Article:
A cabinet shake-up can be expected by August, government sources told The Straits Times (ST), as President Joko Widodo approaches the third of his five-year term as leader of South-east Asia's largest economy.
The cabinet reshuffle, which will be Mr Joko's third since he took office in 2014, is aimed at weeding out weak performers and those who have not been supportive of his political agenda, two sources in government told ST this week.
The two sources said changes at the top of economic-centric ministries are on the cards. Last year, Indonesia recorded economic growth of 5.02 per cent, higher than the revised 4.88 per cent in 2015, but the slow pace disappointed many, who had expected an expansion of at least 5.3 per cent.
Political analyst Ali Nurdin of the Mathla'ul Anwar university in West Java said a cabinet reshuffle is the prerogative of the President, who can decide the timing of the move.
"Jokowi is more than half-way through his five-year term. It is understandable that he wants to make certain adjustment to ensure he accomplishes what he has targeted to do when his term ends," said Mr Ali, referring to Mr Joko by his nickname. "The President may feel that some ministers cannot keep up with the commitment that he has announced to the public," he added.
Some infrastructure projects and other populist programmes were not carried out as quickly as the President had expected, he said. For example, Mr Joko's government has found it hard to deal with problems such as hikes in prices of imported food items and slowing growth in the fishery industry.
In addition, a prolonged delay in the construction of what would be Indonesia's first high-speed railway linking Jakarta and Bandung, West Java province, has affected the popularity of Mr Joko's government. This project involves state-owned Indonesian companies and the Chinese government.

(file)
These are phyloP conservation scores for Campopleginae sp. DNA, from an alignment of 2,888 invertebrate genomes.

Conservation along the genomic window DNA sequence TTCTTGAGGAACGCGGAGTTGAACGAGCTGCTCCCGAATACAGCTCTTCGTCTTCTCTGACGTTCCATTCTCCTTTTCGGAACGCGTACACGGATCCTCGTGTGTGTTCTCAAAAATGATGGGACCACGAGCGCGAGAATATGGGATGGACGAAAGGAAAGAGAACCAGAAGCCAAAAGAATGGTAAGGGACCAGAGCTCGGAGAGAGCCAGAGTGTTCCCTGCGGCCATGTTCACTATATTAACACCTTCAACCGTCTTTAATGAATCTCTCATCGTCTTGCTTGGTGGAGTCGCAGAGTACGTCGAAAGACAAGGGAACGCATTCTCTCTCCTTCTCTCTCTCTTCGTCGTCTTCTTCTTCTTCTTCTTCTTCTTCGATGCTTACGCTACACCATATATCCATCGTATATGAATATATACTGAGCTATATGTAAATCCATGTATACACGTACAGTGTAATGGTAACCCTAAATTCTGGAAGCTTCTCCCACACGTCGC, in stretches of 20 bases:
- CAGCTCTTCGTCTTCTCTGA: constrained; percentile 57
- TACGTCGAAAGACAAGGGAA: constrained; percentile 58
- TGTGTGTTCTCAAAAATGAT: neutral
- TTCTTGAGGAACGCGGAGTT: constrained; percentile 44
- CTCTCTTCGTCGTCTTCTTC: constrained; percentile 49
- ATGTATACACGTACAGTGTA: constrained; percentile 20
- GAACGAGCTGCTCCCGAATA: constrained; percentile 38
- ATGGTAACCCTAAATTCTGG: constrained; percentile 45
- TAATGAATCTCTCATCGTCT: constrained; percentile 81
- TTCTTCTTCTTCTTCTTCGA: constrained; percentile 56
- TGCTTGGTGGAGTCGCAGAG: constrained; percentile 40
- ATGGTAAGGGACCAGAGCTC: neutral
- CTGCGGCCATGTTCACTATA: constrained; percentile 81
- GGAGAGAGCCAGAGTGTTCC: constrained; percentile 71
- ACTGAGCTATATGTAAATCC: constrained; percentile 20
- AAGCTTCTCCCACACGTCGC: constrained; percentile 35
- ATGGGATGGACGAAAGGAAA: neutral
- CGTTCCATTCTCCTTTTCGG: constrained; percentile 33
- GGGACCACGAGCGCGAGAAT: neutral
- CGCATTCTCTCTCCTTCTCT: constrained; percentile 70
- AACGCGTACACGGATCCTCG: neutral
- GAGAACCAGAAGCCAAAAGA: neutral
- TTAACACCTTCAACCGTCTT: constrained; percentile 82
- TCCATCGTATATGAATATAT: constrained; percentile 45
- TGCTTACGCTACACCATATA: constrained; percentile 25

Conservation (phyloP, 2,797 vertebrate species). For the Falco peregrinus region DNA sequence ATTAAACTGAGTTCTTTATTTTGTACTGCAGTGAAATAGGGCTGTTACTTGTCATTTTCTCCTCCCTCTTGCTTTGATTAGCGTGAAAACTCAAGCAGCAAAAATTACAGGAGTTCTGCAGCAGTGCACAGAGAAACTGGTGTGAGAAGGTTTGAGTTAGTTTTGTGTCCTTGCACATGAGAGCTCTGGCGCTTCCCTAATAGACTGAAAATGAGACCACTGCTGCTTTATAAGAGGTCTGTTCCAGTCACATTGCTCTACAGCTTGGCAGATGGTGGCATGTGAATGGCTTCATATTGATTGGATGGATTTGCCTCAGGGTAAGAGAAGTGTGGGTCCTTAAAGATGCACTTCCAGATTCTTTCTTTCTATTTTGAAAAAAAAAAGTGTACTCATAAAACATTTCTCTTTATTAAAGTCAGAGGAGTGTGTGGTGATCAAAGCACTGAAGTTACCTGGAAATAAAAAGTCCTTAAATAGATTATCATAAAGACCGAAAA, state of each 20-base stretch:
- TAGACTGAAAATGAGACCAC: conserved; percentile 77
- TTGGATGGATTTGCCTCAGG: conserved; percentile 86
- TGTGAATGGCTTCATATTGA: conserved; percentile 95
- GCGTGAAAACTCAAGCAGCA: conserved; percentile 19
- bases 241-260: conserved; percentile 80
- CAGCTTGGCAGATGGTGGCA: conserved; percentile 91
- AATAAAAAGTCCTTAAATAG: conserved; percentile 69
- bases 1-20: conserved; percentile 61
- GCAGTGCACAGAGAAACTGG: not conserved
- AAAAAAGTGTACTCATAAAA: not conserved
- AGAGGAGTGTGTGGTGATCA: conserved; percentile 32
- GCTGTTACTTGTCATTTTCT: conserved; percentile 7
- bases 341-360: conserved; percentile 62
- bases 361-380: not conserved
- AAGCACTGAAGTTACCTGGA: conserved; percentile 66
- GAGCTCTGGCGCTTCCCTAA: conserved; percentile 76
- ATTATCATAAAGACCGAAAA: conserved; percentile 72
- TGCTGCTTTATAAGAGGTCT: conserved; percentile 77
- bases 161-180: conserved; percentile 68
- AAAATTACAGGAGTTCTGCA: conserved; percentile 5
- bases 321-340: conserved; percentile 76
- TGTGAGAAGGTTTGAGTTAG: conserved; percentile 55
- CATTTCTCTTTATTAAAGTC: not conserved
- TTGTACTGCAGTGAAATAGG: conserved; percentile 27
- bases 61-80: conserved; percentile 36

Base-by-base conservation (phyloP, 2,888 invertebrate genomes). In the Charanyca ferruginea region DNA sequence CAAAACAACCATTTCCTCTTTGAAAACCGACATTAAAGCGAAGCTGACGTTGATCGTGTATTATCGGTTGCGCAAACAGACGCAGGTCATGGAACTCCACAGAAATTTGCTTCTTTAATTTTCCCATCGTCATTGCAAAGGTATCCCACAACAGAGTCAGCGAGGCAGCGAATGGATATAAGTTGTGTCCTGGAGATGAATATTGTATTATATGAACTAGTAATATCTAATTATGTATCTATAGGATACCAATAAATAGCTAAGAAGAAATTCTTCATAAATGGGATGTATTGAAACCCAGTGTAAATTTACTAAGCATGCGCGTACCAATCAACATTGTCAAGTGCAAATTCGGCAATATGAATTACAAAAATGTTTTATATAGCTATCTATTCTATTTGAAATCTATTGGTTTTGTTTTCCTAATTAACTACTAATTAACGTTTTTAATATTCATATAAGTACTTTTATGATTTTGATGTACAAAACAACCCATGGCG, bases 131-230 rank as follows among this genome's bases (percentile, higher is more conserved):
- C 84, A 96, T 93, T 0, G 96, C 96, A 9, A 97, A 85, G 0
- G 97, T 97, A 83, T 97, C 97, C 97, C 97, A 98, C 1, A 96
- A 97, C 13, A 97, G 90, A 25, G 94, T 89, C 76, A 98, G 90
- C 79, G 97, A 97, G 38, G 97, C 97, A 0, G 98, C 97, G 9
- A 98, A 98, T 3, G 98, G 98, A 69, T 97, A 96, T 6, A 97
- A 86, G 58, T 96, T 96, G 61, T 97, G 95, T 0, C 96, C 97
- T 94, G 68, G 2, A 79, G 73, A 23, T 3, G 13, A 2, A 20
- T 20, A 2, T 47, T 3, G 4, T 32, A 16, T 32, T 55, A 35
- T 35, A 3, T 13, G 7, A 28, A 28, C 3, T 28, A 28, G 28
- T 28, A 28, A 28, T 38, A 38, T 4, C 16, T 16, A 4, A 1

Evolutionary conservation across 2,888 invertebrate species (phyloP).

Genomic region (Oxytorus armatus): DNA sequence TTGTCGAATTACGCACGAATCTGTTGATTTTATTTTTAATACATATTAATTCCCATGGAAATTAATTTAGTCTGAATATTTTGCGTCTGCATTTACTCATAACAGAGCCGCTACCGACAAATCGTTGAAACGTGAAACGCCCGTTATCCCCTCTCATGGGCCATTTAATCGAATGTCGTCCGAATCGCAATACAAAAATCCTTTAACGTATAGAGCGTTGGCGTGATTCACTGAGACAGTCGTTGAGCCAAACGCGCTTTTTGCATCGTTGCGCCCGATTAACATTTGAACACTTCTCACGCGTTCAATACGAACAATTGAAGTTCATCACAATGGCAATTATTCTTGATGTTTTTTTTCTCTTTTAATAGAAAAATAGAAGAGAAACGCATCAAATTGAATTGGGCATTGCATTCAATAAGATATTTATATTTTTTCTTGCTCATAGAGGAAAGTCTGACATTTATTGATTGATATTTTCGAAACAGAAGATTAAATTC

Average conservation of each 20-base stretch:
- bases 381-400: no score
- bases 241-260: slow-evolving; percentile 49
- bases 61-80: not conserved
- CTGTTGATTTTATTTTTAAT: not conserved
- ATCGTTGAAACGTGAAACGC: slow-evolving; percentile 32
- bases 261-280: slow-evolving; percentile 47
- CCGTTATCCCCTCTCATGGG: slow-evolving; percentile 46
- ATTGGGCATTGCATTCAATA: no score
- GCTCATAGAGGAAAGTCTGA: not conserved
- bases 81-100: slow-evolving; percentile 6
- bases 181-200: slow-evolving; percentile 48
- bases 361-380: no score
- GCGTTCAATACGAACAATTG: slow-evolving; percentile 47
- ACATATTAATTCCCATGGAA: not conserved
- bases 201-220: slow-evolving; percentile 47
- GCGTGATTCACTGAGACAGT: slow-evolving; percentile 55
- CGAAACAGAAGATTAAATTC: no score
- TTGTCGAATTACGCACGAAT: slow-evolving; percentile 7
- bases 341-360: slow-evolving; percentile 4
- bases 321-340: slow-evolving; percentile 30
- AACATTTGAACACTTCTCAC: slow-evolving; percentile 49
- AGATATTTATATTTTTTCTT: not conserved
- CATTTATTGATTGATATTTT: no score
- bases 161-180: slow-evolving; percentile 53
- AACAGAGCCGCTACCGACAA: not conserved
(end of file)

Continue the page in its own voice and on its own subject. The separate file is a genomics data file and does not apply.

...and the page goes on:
The government's lack of foresight in preventing mosques from being illegally used to campaign against Mr Joko's ally, Christian-Chinese Basuki Tjahaja Purnama, who lost the Jakarta gubernatorial election earlier this year, has also disappointed many.
During the last cabinet reshuffle in July 2016, Mr Joko installed former World Bank managing director Sri Mulyani Indrawati to spearhead his economic reform agenda, and boost tax collections.
Mr Joko also replaced three ministers who are former leaders of the prominent Association of Islamic Students, a move some saw as unwise as it could have distanced him from the Muslim community.
The first cabinet shake-up in August 2015 saw one of his closest aides, Mr Luhut Pandjaitan, appointed coordinating political, legal and security affairs minister.
"Like the previous two reshuffles, the main aim of this impending reshuffle would likely be to make the cabinet more effective, while also ensuring there is a good balance of representation from political parties in the ruling coalition," analyst Ali Nurdin said.
The impending political musical chairs, according to observers, would signal improved relations between Mr Joko and his deputy Jusuf Kalla, as the latter has been roped in to evaluate ministers' performance for the first time.
Mr Joko had asked Mr Kalla to gauge the work of cabinet ministers ahead of the Hari Raya holiday on June 25, after Mr Kalla expressed disappointment about being overlooked when it comes to decision-making on various occasions previously.